3. St. John's: With Auburn transfer Mustapha Heron receiving a waiver to play immediately, the Red Storm have a strong case to be top-three in the league and a top 25 team nationally. One of the best players in the SEC last season, Heron combines with preseason All-American candidate Shamorie Ponds to form an elite backcourt. Chris Mullin also brings back versatile guard Justin Simon and shooting forward Marvin Clark, and welcomes transfers Mikey Dixon, L.J. Figueroa and Sedee Keita. Can St. John's finally live up to its talent? While Heron is a huge boost, this is still a team that finished 16-17 last season
4. Xavier: New coach, new starting five; it's a different look for the Musketeers this season. Chris Mack is gone and he's being replaced by longtime lieutenant Travis Steele, who will have to replace four starters. Steele saw the need to reload coming in, though, and secured three graduate transfers that will step in right away. Quentin Goodin is also back at the point guard spot, but most of the preseason hype surrounds sophomore Naji Marshall, a former ESPN 100 prospect who can do a little bit of everything and brings impressive playmaking ability to the wing.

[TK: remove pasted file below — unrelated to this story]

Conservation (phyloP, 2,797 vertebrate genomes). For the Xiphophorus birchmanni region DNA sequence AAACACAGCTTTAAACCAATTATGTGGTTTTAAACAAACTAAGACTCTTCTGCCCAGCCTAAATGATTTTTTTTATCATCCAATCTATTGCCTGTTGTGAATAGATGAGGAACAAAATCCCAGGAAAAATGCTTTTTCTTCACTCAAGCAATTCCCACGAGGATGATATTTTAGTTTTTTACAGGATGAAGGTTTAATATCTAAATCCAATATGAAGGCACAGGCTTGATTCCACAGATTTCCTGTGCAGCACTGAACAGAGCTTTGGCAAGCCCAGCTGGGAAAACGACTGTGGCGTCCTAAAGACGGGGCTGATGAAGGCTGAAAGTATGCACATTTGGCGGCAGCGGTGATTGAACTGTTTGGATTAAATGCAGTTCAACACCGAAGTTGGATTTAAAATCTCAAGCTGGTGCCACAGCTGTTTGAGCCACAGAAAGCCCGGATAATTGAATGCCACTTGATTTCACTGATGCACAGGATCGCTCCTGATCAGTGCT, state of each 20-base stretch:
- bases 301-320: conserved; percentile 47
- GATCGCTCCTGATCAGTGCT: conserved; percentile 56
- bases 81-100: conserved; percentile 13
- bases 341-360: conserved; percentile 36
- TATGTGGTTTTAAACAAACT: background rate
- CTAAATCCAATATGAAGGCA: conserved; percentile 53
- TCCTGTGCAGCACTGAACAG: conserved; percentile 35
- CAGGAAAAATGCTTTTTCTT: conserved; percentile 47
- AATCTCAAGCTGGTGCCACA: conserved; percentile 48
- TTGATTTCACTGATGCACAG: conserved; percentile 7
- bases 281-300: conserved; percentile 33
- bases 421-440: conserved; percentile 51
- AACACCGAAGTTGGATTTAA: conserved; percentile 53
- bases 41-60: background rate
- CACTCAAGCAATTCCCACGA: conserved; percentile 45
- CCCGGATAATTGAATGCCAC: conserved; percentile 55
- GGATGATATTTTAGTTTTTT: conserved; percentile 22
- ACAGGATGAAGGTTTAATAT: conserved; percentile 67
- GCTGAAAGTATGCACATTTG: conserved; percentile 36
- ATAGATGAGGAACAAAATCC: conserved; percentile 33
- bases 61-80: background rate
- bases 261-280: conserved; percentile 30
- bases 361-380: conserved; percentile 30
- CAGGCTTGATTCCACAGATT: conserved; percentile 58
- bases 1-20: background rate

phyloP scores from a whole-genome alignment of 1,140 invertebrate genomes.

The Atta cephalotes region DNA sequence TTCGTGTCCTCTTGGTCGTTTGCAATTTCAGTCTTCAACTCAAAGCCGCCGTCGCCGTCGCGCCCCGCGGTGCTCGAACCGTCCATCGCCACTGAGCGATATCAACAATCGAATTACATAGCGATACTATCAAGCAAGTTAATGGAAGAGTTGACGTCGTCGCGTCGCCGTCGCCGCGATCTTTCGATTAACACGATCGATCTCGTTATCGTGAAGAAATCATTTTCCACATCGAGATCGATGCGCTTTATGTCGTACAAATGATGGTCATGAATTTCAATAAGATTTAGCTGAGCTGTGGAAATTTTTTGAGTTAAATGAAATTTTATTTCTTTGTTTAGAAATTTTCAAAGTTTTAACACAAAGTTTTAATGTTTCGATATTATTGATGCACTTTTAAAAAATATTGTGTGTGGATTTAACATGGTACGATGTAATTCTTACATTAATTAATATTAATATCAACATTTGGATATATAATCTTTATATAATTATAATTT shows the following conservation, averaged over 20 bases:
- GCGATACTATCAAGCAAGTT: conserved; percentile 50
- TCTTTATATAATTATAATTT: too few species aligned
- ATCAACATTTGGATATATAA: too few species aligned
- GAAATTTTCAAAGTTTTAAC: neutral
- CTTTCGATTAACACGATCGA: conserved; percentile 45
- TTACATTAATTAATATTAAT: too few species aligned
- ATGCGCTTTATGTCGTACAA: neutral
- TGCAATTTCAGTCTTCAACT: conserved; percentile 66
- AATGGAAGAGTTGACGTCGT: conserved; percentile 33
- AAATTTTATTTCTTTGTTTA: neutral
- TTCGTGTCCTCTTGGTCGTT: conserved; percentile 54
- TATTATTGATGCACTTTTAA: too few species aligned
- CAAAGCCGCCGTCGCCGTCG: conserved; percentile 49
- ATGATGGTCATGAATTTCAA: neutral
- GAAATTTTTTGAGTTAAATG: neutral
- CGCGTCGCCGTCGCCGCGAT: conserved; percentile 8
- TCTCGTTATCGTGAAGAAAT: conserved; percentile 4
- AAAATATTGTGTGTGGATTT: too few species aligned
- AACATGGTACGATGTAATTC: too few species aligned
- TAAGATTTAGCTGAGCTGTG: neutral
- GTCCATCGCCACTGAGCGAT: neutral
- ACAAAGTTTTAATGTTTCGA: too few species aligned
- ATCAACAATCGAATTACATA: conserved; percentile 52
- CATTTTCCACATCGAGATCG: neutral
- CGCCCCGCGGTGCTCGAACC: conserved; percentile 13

5. Butler: It was fair to question LaVall Jordan and the Bulldogs heading into last season. Jordan had only one season of head-coaching experience, and he finished 11-24 at Milwaukee. Replacing Chris Holtmann at Butler seemed like a steep climb. But Jordan figured things out quickly and helped lead the Bulldogs to yet another NCAA tournament appearance. Kelan Martin is gone, but Kamar Baldwin is back -- along with several other rotation pieces. One of the keys could be Duke transfer Jordan Tucker, but Jordan needs to find more scoring options.
6. Providence: At this point, it's fairly obvious that Ed Cooley is one of the most underrated coaches in the country. He has led the Friars to five straight NCAA tournament appearances -- and it's difficult to predict them to miss one as long as he's still in charge. Only two starters return from last season, but Cooley is hoping to get Emmitt Holt back healthy, and he also brings in two top-60 recruits in the backcourt. Throw in double-figure scorer Alpha Diallo and former top-40 freshman Makai Ashton-Langford, and there's plenty of intriguing pieces for Cooley.